Yes, you heard me right. World Relief is setting up shop in Oshkosh, WI and bringing displaced families to my little neck of the woods.
It's exciting really, and saddening at the same time.
The prospect of new friends from different cultures is nothing short of thrilling. Our first family will be arriving on Valentines Day. They're from Burma.
But, the saddening thing is that they're coming under a refugee status. You don't just get refugee status. Something significant has to happen in the place you're fleeing from. There has to be persecution (religious, political, etc.), or a national crisis of sorts must occur for one to obtain this status.
For the last five decades or so, Burma has been a military state, they've only recently begun to make the long, weary shift toward a more democratic society... Currently, however, rebel groups continue to clash in Burma and over three million have fled to neighboring countries because of the violence, and extensive use of landmines within the state.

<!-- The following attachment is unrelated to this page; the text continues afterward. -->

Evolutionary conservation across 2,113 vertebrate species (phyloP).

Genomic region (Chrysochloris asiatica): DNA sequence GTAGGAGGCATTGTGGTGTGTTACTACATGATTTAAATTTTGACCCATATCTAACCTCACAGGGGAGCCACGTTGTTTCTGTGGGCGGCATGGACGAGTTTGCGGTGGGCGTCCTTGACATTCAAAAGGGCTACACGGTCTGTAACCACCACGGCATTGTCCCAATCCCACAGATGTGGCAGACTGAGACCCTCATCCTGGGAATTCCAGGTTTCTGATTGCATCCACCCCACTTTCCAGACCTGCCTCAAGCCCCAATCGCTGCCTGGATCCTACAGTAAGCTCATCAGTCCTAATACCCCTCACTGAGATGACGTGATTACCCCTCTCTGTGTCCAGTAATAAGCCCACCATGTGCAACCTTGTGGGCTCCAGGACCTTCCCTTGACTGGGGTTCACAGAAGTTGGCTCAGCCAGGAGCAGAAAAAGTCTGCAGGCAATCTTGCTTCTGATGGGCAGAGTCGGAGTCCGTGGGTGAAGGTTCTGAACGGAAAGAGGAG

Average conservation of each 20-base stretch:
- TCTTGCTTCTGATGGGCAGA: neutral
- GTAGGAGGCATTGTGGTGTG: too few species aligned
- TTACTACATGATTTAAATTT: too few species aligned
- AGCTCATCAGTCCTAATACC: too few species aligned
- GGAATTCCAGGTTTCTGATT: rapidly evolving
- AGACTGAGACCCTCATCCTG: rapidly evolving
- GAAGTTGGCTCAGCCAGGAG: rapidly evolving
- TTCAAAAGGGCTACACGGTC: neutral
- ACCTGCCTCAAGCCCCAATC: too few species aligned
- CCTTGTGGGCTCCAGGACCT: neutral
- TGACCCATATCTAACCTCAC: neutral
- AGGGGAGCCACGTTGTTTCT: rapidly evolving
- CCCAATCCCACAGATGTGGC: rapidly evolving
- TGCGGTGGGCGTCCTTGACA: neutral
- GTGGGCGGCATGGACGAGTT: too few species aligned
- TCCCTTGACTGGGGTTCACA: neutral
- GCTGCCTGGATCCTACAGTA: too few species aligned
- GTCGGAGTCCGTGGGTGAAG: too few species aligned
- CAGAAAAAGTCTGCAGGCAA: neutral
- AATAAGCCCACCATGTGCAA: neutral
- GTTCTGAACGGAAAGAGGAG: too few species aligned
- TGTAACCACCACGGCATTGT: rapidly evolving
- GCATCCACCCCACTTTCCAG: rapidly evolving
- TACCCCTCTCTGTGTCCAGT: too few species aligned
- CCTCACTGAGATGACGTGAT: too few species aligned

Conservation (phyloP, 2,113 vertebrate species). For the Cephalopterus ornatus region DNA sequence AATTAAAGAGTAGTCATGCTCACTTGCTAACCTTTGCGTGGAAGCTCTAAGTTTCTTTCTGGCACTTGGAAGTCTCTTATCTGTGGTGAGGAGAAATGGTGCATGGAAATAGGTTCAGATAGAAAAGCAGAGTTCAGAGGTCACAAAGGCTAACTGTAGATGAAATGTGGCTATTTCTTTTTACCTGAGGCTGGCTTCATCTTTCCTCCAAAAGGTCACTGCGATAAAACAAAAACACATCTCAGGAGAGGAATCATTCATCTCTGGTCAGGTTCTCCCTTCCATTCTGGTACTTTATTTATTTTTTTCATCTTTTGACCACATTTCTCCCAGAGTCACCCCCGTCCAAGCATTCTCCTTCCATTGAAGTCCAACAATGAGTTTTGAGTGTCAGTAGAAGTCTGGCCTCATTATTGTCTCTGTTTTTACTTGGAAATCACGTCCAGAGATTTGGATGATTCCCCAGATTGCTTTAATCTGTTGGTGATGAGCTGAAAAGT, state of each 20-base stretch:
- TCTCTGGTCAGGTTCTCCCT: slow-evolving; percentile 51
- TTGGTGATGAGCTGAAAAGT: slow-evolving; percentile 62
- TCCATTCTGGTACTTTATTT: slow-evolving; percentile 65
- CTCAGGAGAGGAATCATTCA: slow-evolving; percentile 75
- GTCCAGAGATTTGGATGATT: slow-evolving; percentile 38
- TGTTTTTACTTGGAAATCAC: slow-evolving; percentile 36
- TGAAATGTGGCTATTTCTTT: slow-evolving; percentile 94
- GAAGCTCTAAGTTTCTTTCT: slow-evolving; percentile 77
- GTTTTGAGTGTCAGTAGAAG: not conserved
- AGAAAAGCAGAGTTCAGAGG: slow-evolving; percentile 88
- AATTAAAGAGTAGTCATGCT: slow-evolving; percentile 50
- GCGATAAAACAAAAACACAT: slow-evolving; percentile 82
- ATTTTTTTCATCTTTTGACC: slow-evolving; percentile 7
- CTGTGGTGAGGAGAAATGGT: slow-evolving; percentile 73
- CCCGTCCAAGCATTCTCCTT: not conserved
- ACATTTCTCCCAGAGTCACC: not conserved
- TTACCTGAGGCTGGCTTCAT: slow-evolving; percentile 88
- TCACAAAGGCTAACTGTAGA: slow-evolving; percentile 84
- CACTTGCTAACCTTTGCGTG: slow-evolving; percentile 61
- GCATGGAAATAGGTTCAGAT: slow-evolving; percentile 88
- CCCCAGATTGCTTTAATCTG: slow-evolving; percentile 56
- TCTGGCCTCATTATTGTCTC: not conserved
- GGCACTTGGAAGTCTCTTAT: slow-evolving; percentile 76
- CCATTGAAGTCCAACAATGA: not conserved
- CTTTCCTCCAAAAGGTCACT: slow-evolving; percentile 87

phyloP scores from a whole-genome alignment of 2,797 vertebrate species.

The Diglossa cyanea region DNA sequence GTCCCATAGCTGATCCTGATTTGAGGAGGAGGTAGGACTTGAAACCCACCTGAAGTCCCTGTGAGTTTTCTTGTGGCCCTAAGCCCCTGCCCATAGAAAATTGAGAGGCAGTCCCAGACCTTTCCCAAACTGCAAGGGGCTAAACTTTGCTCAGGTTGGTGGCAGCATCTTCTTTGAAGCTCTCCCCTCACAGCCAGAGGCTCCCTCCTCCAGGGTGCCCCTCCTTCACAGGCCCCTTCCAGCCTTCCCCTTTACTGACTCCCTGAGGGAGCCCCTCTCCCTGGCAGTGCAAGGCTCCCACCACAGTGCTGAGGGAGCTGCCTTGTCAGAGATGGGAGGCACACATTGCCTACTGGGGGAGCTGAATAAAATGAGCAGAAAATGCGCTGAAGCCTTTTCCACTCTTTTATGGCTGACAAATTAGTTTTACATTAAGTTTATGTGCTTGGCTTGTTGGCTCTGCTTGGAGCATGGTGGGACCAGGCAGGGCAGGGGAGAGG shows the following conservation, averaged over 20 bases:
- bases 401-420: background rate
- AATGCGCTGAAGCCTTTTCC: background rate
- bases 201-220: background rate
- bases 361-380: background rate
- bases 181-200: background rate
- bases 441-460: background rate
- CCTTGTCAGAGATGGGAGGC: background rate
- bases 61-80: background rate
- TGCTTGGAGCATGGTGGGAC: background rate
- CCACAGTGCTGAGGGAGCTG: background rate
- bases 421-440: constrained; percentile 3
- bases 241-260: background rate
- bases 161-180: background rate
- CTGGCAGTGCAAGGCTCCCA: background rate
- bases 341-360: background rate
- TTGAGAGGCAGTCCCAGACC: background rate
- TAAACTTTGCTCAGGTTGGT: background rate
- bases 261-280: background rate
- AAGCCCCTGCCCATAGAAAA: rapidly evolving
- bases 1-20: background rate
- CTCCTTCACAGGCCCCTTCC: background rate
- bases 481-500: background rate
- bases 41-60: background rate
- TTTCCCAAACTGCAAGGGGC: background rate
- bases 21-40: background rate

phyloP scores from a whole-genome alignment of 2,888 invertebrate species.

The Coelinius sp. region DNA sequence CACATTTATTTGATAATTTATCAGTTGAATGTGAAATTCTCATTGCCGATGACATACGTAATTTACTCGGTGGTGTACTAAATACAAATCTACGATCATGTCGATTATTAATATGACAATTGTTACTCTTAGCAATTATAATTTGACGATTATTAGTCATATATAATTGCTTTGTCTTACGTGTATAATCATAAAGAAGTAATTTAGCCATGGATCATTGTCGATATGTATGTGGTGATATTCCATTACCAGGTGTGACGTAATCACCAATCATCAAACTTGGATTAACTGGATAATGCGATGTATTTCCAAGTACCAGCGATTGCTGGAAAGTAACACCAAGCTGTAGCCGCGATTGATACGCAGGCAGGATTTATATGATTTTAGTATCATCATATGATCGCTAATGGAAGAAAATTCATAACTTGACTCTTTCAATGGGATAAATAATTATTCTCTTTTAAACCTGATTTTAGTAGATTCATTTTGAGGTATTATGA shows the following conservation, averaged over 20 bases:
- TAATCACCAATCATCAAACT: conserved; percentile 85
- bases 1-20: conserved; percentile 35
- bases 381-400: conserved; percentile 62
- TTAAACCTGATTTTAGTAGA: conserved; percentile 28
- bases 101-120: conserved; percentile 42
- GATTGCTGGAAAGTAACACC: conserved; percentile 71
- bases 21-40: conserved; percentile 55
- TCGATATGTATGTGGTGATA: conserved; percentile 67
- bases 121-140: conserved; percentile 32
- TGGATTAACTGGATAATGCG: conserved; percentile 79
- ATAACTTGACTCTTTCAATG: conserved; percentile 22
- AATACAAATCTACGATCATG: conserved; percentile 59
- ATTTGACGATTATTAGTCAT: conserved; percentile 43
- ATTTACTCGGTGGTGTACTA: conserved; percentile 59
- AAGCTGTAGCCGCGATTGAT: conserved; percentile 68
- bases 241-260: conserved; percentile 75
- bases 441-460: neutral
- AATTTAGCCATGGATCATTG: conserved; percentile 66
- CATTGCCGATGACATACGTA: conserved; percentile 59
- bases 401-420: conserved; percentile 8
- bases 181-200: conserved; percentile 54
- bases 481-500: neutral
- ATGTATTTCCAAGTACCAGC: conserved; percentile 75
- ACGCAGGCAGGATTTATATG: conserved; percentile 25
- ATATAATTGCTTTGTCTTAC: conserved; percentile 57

I know this is hard for many in America to comprehend. We don't spend our days in fear, generally. We don't have to worry about car bombs, or landmines as we walk our streets every day. We don't have to worry about our children starving, or being conscripted into "freedom fighter" armies. But these nightmarish things are real.
They're happening every day.
People are fleeing their homes, leaving everything they know, and searching for peace. They're looking for a place to call home.
I think we can all relate to the feeling of being far from home.
Desperately seeking the familiar.
It's stories like Burma, Uganda, Rwanda and Indonesia that remind me that we, as privileged citizens of one of the world's most prosperous nations, have a great responsibility.
Donald Miller said in his book 'Blue Like Jazz' that we're "to hold our hands to the wounds of this broken world. To stop the bleeding."
It starts here.
Showing love to a stranger, in a strange land. Letting them know that they can finally rest. Sharing life and love with them, and finding that these things are not rare commodities, but the very heartbeat of our existence.
It starts today.
I cannot wait to meet our new neighbors from Burma, and to welcome them to a place they can call home...